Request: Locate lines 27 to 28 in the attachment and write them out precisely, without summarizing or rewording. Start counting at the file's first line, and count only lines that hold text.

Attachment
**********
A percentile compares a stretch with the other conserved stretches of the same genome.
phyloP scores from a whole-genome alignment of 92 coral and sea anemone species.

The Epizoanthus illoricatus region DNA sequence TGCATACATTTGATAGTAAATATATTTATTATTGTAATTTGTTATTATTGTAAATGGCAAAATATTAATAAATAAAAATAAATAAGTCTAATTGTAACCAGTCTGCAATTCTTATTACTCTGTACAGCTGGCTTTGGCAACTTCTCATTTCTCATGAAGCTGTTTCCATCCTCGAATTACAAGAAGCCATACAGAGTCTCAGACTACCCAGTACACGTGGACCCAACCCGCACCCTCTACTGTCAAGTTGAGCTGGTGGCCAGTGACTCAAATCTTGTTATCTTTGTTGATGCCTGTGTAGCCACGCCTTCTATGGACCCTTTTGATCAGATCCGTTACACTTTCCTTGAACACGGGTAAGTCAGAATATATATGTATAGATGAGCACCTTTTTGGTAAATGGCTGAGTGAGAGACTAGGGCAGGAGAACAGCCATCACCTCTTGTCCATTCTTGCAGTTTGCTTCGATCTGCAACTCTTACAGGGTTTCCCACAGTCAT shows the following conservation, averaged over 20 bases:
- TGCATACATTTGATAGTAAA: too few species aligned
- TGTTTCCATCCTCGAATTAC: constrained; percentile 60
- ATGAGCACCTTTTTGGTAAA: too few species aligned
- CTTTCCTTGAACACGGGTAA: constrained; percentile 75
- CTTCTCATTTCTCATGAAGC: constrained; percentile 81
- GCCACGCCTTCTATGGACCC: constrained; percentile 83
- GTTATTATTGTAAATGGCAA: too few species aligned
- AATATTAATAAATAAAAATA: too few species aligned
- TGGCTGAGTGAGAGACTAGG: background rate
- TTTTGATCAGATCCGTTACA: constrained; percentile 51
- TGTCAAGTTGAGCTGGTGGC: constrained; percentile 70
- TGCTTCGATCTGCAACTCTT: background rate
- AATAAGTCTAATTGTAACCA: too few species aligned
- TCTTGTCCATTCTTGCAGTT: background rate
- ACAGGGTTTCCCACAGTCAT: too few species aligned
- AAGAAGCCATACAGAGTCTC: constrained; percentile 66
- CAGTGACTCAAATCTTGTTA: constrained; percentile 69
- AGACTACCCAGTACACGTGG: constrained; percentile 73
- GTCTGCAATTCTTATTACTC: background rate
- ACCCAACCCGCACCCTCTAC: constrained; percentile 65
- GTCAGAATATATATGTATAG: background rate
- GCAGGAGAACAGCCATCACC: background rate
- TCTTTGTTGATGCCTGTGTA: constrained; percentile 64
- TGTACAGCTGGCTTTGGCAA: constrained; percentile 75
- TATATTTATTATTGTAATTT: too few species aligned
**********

- TGTACAGCTGGCTTTGGCAA: constrained; percentile 75
- TATATTTATTATTGTAATTT: too few species aligned